Q4 2020 Truckload Update: Strong demand, tight capacity and rising rates

Trucking is seeing a big bounce back in demand, and tight capacity puts TL carriers in control of rates—but longer-term issues remain. Who will supply the necessary pool of drivers? And will a new spike in the pandemic drive another slowdown?

After some nervous weeks last spring coping with the pandemic-induced economic shutdown, truckload (TL) carriers have rebounded with demand outpacing capacity in many cases. Now, even when shippers find suitable capacity, they’re finding it costs more to ship the same amount of freight.

“Market capacity is extremely tight,” says Greg Orr, president of CFI, the TL unit of Canada-based TFI International. CFI will push $2 billion in total revenue this year, thanks to a robust recovery from the spring economic shutdown throughout North America.

Since early summer, analysts and top carrier executives saw TL capacity steadily tightened—and now there’s more bad news for shippers using TL services. Both contract and spot rates predictably have risen with the capacity crunch, marking the third space crunch in the TL market in the past five years.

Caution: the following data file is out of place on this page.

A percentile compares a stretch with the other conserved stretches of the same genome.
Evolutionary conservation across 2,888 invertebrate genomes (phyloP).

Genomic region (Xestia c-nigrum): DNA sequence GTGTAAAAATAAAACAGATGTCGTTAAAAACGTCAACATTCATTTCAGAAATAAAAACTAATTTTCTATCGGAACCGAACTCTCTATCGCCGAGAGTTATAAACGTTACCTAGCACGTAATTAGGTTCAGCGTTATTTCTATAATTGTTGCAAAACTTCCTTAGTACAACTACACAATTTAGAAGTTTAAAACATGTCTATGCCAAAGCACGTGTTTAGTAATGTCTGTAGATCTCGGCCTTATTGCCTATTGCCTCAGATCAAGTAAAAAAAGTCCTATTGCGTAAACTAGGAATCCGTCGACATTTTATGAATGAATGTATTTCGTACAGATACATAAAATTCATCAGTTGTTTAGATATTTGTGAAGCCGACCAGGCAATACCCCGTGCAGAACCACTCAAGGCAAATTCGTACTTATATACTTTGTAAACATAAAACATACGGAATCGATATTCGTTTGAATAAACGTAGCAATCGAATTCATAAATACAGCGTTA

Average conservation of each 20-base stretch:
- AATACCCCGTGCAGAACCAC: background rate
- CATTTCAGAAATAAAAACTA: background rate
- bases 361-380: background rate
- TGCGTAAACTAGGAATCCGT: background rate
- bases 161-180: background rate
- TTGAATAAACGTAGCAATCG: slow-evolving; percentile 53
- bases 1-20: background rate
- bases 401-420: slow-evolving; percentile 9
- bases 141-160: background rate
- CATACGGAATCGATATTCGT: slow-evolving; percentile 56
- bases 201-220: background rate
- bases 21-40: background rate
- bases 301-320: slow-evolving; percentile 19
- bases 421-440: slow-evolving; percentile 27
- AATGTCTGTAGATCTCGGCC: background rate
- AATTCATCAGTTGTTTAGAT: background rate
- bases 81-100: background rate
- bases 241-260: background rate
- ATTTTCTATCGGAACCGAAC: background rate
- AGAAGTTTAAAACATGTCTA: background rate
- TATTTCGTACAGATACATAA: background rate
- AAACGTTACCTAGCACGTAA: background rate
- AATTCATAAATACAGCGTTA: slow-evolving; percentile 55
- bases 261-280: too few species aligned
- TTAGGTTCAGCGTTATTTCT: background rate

Still, because of fragmentation in the TL sector—the top 25 carriers barely control 1.5% of the total $300 billion sector—it’s news whenever the pricing pendulum swings in favor of carriers, say industry observers. Tom Wadewitz, veteran trucking analyst at UBS, is predicting double-digit earnings per-share growth at the largest TL carrier, Knight-Swift, with healthy per-share increases at rivals Werner, Schneider and Heartland Express.

In the meantime, demand for TL services is likely to increase, says Wadewitz, thanks to a surge in U.S. factory orders in June. Overseas, China’s factory output this summer was its largest since 2011—and, eventually, a lot of those Chinese goods do land ashore as truckload freight.

Indeed, shippers who have solid contracts can thank their good planning. Tight capacity and surging demand have led to as much as a 30% increase in spot market rates. “Earlier this year, shippers were trying to take advantage of the market while they could,” says Orr. “That has now completely flipped. Rates are improving, and they’re improving quickly.”